User-Generated Media Fits to a Tee

With their shared emphasis on participation and community spirit, social media and CGM (define) often intersect. Some companies can successfully manage one or the other online. Using both, however, is an elusive feat.

Unless you’re Threadless, that is. This community-oriented T-shirt store has a unique approach to promoting interaction with its products and brand: all its T-shirt designs come from consumers.

Artists and designers submit their concepts to the site, and a community of dedicated Threadless fans vote for their favorites. The most popular shirts get the green light for printing and are sold on the site. The same process is used to determine which sold-out items are worthy of a second print run. The clothing company has been called “an on-going t-shirt design competition.” With hundreds of unique and eccentric designs, the customer is always the winner.

Threadless has done for the apparel business what countless brands haven’t been able to do with their interactive marketing efforts: create an active community of brand-loyal customers, advocates, and evangelists. The site is so popular it’s spawned multiple corporate and user-generated subsets, including a kids’ clothing site, a community for designing wallpaper and ties, a contest site based on cakes that have been baked in the likeness of famous Threadless shirt designs, a hub for collecting and trading shirts, and a blog for brand lovers.

This company has pushed the concept of consumer participation and social media to its limits. Without the involvement and contribution of the online community, there wouldn’t be a product to speak of. This is no half-hearted use of social media.

And that’s the difference between Threadless and most businesses interested in connecting with their consumers on the Web. Most CGM campaigns request user-produced ads or input into product development. In both cases, advertisers clearly get something out of the deal, whether it’s free ad creative or fresh ideas for their brands. To foster a sense of loyalty, however, they must demonstrate to consumers that they value their input.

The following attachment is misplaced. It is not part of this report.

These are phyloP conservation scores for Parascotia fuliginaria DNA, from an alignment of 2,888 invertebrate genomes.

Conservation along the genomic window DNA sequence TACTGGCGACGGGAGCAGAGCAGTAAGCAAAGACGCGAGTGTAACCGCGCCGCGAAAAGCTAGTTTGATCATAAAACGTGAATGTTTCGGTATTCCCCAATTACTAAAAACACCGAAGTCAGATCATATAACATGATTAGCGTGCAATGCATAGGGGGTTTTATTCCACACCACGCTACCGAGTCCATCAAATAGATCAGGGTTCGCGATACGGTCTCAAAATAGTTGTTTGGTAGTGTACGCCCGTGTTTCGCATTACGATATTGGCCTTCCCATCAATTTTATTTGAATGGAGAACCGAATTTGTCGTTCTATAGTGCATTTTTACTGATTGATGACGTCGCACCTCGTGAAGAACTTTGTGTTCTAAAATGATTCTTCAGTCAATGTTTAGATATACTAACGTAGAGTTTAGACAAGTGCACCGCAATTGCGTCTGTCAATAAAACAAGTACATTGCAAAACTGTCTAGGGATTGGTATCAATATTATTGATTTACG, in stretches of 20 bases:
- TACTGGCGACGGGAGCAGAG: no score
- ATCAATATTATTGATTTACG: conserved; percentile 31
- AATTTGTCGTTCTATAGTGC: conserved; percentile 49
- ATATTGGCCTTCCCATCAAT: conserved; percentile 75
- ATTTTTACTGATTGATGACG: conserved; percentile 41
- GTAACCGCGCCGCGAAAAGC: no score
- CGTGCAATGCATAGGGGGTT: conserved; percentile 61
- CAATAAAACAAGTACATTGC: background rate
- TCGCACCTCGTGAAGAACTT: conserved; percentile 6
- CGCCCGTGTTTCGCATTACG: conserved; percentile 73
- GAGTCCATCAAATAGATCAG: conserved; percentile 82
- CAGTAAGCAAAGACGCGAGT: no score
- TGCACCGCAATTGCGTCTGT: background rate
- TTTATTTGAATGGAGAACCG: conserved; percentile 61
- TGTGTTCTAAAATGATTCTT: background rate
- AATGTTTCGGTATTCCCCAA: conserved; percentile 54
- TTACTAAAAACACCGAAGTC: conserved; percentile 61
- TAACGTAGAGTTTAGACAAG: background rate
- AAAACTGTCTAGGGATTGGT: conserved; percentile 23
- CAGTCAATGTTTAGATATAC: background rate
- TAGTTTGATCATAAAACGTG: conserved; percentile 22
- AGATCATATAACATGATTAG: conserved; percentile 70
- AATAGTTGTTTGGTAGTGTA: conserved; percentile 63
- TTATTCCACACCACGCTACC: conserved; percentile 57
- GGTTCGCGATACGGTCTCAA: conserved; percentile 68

Typically, reciprocation takes the form of publicizing winning ad creative and ideas. But campaign execution often feels obligatory and feeble. It’s obvious to consumers these businesses put more faith and investment into their agency-generated campaigns. What generally ensues is an uneasy feeling that the Web’s positive social and community aspects have been abused.

In contrast, Threadless makes customer input central to its business. Site users see immediate, tangible results from their T-shirt votes and can directly influence the company’s product line and production strategy. Like those marketers, Threadless capitalizes on users’ efforts by printing and selling shirts it knows will be popular (chosen submissions receive minimal compensation).

A give-and-take relationship exists between consumers and the brand that breeds mutual content. Sure as the stitches on those shirts, Internet users can see this company is devoted not just to considering but also to implementing their suggestions.

Granted, Threadless products are unorthodox by nature, so the company can take far more liberties and gambles. But what the company has done can certainly be recreated. Most businesses receive a steady stream of customer suggestions, recommendations, reviews, and requests related to their products. Why not highlight some of these on your product site or blog? Or feed comments from review sites, retail stores, and blogs into your landing page, shopping cart, even your ads. Odds are good the comments are already out there, waiting to be tapped for knowledge and showcased for other consumers to see. Your customers want to praise you; they just need to know you’re listening.

Look to Threadless for some best practices to help you launch more effective user-generated and social media initiatives. And don’t forget to buy the T-shirt.

Join us for the ClickZ Specifics: Advertising in Social Media seminar on May 21 in New York.

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